3 Proof of the main theorem
This section is devoted to the proof of the main theorem. We prove Theorem 1 in two main steps. Lemma 2 shows how fast the computations diverge when they start on different individual inputs, in terms of the query probabilities. This lemma depends on the model of computation. Lemma 3 establishes the relationship between the Kolmogorov complexity of individual positions of the input, and the probability that a given algorithm makes a query to this position. This lemma is independent of the model of computation. Theorem 1 follows immediately by combining these two lemmas.
In the following two lemmas, let be an bounded error algorithm for that makes at most queries to the input. Let be the probability that queries at query on input , and let be the average query probability over all the time steps up to time . We assume henceforth without loss of generality that . (For example, we start by uniformly querying all positions and reverse the process.)
Lemma 2 (Divergence Lemma).
For every input such that the following holds.

For quantum algorithms:

For randomized algorithms:
We defer the proof of Lemma 2 to the end of this section.
The next lemma relates the query probabilities to the Kolmogorov complexity of the strings. In this lemma and the results that follow, we assume that a finite description of the algorithm is given. Using the knowledge of , we may assume without loss of generality that the function that it computes is also given, as is the length of the inputs. With additional care, the additive constants in all of the proofs can be made very small by adding to the auxiliary information made available to the description algorithms, those constantsize programs that are described within the proofs.
Lemma 3 (Query Information Lemma).
There exists an absolute constant such that for every input and position ,
Proof.
We describe the program that prints given and . Given , use and to compute the probabilities . This can be done in a finite number of steps because the number of queries is bounded by . The program includes a hard coded copy of the encoding of under the ShannonFano code for this probability distribution. Decode this and print . ∎
From these two lemmas we derive the main theorem.
Proof of Theorem 1.
We now give the proof of Lemma 2. The proof of the quantum case is very similar to the proofs found in many papers which give quantum lower bounds on query complexity. To our knowledge, the randomized case is new despite the simplicity of its proof. Whereas Aaronson [Aar03] used a different approach to prove a version of Ambainis’ method for randomized algorithms, our lemma allows us to use the same framework to establish lower bounds for both quantum and randomized query complexities.
Proof of Lemma 2.
Let be the state of the bounded error algorithm just before the th oracle query, on input . By convention, is the final state. When is a quantum algorithm is a unit vector for the norm; otherwise it is a probabilistic distribution, that is, a nonnegative and unit vector for the norm. Observe that the distance is the total variation distance.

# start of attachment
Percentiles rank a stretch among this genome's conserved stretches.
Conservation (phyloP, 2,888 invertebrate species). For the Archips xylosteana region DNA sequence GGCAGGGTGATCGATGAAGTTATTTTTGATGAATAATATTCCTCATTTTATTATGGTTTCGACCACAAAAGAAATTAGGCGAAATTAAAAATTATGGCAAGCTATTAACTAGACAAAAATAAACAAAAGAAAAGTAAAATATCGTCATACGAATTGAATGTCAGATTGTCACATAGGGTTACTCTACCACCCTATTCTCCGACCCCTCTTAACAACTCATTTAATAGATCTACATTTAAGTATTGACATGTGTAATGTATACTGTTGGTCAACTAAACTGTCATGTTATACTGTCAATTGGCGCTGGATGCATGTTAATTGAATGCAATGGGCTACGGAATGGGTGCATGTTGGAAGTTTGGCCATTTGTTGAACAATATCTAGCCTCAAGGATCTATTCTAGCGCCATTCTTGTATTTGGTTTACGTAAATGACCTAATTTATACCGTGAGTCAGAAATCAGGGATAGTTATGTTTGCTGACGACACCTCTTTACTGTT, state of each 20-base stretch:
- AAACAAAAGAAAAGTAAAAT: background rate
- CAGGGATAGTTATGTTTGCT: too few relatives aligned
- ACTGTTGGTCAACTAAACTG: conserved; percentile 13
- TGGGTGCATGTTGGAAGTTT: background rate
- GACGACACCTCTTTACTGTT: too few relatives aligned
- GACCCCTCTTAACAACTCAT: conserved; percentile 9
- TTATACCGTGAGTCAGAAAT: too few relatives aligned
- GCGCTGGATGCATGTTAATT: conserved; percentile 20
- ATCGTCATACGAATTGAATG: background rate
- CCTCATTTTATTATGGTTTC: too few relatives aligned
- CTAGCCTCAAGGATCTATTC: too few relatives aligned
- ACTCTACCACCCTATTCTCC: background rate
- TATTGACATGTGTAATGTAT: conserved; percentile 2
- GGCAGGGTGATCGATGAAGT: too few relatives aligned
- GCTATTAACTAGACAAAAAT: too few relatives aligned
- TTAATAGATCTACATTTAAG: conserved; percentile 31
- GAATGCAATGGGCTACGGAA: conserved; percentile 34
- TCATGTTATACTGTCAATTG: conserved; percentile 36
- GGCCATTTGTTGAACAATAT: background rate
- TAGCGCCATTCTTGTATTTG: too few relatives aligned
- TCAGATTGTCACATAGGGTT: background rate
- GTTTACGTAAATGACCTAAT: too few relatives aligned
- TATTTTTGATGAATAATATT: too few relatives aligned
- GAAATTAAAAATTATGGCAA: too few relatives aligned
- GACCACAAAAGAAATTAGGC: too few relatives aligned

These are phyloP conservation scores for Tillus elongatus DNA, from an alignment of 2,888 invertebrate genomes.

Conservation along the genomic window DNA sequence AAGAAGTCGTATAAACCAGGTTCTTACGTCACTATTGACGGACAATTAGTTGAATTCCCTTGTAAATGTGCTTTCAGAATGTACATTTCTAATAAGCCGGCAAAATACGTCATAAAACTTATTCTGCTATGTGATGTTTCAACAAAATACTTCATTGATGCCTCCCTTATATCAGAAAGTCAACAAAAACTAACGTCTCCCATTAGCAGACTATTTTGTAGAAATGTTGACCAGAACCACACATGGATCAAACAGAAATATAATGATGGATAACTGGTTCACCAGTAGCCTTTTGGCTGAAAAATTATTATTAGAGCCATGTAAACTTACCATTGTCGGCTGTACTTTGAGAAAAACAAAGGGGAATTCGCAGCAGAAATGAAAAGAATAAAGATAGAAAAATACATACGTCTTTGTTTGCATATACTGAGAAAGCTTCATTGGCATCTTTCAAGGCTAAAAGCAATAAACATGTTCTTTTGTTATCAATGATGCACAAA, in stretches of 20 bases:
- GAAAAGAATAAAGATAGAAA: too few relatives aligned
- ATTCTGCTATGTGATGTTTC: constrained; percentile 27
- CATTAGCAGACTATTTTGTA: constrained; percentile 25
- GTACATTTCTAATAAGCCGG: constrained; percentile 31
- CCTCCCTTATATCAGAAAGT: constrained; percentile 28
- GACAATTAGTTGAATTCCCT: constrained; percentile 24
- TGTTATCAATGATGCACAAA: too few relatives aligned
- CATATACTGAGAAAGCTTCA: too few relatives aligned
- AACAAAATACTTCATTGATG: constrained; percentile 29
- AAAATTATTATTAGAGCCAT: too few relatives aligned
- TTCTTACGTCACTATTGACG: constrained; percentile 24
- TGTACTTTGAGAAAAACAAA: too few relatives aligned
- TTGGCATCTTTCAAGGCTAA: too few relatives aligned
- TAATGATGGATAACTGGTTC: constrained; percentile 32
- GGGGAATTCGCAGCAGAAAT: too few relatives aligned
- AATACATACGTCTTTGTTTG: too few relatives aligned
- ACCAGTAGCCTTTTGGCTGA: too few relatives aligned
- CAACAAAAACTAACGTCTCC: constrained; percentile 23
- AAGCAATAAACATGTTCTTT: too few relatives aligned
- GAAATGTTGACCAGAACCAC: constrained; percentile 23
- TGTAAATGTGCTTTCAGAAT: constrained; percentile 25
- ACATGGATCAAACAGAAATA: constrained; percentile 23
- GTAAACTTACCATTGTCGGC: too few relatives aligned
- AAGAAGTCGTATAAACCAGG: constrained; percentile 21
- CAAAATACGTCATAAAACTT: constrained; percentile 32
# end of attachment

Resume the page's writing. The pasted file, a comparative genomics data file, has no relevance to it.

First we prove the quantum case. Initially, the starting state of does not depend on the input, thus before the first question we have , so . At the end of the computation, if the algorithm is correct with probability , then . At each time step, we consider how much the two states can diverge.
Claim 1.
Over time steps, the two states diverge as follows. The proof uses only Claim 1 and the CauchySchwartz inequality.
Now we prove the randomized case. Again, initially . At the end of the computation, if the algorithm is correct with probability , then . At each time step, the distribution states now diverge according the following claim.
Claim 2.
4 Comparison with previous adversary methods
In this section, we reprove, as a corollary of Theorem 1, the previously known adversary lower bounds. Our framework also allows us to obtain somewhat stronger statements for free.
To obtain the previously known adversary methods as a corollary of Theorem 1, we must give a lower bound on terms and . To this end, we apply Proposition 5, and give a lower bound on , and upper bounds on and . The lower bound is obtained by applying Lemma 1, a consequence of Shannon’s coding theorem, for an appropriate distribution. The upper bounds are obtained using the ShannonFano code, for appropriate distributions.
The following lemma is the general formulation of the sketch above.
Lemma 4.
There exists a constant such that the following holds. Let be a finite set, let be an integer, and let . Let be a probability distribution on , let be a probability distribution on and let be a set of probability distributions on . Then for every finite string , there exist with , such that
provided that whenever or , or or for some such that .
Proof.
In this proof, are some appropriate nonnegative constants. By Lemma 1, there exists a pair such that and
where stands for a complete description of all the .
4.1 Ambainis’ weighted scheme
Theorem 2 (Ambainis’ weighted method).
Let be a finite set, let be an integer, and let and be sets. Let . Consider a weight scheme as follows:

Every pair is assigned a nonnegative weight such that whenever .

Every triple is assigned a nonnegative weight such that whenever or .
For all , let and . If for all such that , then
Furthermore, if for all such that , then
The relation in Ambainis’ original statement is implicit in this formulation, since it corresponds to the nonzeroweight pairs. A weaker version of the randomized case was proven independently by Aaronson [Aar03] using a completely different approach. We show that Theorem 2 follows from Theorem 1.
Proof.
We derive probability distributions from the weight schemes as follows. Let in
It is easy to check that by construction and hypothesis, these distributions satisfy the conditions of Lemma 4. Rearranging and simplifying the terms allows us to conclude. ∎